Should the Sale of Spice be Banned in Michigan?
A state representative is proposing that K2—a synthetic form of marijuana known as Spice—be banned in Michigan.
The sale of K2—a synthetic drug also known as Spice—has drawn much attention throughout the state of Michigan in recent weeks.
Many parents have expressed concern about Spice in the wake of several incidents. Most notably, Tucker Cipriano, 19, of Farmington Hills is believed to have been high on synthetic marijuana in April when he attacked his family, killing his father and severely injuring his mother and brother.
On Wednesday, Michigan state Rep. George Darany (D-Dearborn) introduced legislation aimed to combat the sale and use of synthetic marijuana in the state of Michigan.
Darany’s proposal comes after many local communities have rallied to have Spice banned.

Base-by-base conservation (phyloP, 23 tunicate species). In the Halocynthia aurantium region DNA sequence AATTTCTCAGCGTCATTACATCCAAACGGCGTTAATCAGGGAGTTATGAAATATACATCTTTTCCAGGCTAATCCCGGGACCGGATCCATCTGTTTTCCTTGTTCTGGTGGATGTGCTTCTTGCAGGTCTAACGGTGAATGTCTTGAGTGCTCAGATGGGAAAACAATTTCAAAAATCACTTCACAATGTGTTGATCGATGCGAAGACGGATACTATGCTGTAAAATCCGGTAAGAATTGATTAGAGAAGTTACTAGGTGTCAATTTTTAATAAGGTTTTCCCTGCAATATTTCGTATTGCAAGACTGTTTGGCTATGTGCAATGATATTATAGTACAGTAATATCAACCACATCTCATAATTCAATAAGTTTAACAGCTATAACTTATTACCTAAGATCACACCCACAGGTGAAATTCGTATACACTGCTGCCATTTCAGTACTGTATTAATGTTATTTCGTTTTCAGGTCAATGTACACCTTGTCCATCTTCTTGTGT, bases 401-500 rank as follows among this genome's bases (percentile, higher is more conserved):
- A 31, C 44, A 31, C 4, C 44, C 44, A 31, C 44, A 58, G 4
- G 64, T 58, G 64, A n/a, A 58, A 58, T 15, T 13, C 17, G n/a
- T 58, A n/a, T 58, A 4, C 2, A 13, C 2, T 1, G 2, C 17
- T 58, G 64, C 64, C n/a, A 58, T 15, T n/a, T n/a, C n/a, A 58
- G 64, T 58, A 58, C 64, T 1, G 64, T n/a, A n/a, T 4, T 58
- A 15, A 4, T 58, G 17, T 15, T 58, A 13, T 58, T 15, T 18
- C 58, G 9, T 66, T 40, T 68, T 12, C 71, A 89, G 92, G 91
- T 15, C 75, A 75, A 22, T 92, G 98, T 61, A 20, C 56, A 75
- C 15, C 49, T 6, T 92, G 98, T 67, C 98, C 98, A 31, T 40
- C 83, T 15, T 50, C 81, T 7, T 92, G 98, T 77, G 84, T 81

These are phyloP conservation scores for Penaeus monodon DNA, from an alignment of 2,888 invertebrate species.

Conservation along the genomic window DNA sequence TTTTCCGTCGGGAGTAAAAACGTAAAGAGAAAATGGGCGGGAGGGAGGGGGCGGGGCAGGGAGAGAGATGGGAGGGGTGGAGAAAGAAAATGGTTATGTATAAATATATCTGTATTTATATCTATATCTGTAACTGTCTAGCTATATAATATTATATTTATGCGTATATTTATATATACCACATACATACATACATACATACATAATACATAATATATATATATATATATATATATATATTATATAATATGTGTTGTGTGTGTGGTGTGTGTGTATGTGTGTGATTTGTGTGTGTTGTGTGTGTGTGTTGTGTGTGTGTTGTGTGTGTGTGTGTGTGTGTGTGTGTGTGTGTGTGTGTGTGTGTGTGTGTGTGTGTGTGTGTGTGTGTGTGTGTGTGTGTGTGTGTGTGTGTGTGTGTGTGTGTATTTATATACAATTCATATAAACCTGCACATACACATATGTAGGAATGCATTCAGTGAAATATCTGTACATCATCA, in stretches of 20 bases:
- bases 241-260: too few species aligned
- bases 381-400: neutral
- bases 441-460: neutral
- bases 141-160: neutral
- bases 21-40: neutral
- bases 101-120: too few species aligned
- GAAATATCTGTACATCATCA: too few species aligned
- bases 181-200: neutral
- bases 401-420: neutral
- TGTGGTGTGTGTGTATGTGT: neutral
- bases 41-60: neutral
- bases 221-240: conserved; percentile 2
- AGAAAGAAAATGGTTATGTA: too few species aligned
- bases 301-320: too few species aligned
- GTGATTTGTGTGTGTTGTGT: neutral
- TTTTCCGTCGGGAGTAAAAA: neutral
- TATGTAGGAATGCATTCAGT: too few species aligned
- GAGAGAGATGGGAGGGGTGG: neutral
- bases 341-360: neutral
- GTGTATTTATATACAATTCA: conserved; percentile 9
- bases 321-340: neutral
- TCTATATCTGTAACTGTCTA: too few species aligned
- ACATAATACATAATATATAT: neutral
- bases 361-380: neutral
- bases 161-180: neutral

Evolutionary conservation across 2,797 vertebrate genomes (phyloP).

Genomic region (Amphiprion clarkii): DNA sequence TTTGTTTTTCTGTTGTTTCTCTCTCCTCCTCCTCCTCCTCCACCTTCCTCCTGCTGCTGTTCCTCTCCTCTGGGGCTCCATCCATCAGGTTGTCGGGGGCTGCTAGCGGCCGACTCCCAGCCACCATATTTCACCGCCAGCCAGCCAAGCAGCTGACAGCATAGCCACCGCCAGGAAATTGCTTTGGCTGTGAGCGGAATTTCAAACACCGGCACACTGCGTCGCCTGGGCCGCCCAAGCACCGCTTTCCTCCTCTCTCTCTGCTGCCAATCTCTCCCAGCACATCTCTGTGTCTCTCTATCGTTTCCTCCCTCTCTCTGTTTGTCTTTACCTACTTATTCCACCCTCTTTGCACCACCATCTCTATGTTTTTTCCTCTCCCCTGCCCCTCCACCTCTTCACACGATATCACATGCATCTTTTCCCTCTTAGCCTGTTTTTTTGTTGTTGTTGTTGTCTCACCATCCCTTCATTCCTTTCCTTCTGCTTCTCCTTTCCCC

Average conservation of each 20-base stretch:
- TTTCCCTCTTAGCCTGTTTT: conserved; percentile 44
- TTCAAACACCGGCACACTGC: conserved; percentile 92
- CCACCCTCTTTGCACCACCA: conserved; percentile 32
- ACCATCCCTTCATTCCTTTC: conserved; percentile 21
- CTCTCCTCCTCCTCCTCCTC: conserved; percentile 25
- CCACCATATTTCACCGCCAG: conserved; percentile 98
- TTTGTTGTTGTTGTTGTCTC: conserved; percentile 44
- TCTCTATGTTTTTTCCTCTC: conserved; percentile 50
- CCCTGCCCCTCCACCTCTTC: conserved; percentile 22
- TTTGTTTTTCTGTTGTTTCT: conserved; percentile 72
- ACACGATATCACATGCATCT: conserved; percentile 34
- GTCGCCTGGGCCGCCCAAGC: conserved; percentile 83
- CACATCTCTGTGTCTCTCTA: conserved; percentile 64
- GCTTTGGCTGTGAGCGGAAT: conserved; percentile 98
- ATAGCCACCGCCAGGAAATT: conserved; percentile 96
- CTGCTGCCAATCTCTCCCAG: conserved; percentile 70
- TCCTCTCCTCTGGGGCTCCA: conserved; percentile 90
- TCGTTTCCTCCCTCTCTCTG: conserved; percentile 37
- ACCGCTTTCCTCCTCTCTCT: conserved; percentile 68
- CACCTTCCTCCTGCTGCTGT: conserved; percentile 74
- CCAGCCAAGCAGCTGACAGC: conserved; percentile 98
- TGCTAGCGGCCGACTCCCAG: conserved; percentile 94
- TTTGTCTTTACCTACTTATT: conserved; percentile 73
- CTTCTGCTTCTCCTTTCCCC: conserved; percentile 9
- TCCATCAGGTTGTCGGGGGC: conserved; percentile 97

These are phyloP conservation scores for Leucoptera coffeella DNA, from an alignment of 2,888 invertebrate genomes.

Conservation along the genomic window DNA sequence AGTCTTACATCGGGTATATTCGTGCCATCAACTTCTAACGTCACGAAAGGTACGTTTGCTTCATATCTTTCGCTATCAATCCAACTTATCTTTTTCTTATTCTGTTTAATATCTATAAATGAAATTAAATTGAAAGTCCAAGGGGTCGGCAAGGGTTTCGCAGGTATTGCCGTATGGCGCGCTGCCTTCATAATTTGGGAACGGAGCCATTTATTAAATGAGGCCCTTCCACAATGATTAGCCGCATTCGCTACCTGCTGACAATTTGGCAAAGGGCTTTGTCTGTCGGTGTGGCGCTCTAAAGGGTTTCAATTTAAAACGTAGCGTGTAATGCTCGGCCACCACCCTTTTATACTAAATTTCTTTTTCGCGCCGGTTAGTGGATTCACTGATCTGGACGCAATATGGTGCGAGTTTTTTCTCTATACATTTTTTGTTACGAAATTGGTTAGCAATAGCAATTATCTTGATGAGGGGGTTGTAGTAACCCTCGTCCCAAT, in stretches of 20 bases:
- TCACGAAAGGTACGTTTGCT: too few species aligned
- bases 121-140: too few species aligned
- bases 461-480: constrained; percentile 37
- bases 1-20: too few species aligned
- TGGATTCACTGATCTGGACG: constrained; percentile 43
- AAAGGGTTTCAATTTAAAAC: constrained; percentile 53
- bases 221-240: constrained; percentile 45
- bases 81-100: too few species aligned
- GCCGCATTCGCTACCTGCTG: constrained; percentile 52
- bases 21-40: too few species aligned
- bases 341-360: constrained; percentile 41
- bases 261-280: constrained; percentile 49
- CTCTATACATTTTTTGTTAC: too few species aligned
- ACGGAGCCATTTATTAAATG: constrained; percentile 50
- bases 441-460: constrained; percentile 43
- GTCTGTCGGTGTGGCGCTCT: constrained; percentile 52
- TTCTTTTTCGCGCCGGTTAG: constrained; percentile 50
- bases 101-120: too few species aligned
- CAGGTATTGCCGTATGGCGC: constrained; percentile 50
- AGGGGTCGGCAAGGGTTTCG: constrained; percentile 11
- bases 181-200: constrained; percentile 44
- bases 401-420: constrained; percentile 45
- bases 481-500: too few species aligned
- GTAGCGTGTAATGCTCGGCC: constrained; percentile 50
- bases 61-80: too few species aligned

Other local officials are taking notice, too.
West Bloomfield Township will consider banning K2 at a board meeting next week. Livingston County Sheriff Bob Bezotte has warned the Hartland Township board about the dangers of the drug. And 52-4 District Court Judge Kirsten Nielsen Hartig spoke out against Spice in an editorial on Troy Patch.
Novi Chief of Police/Director of Public Safety David Molloy said he has not seen Spice as a factor in any Novi crimes, but said the department isn't naive enough to think that nobody in the city is using it.
He said he is in full support of outlawing Spice.
"We're hoping the legislature, not only on a state level, but hopefully Congress, will take a harder look at scheduling the entire category of drugs as illegal," he said.
"What's happening is that we see that once they schedule a certain particular drug as illegal, the chemist and manufacturers, they come back and they change one molecule and one element to the point where it's not illegal, and then they repackage it and call it something different," he continued.
He said that he is not aware that the substance is being sold in any Novi gas stations or party stores.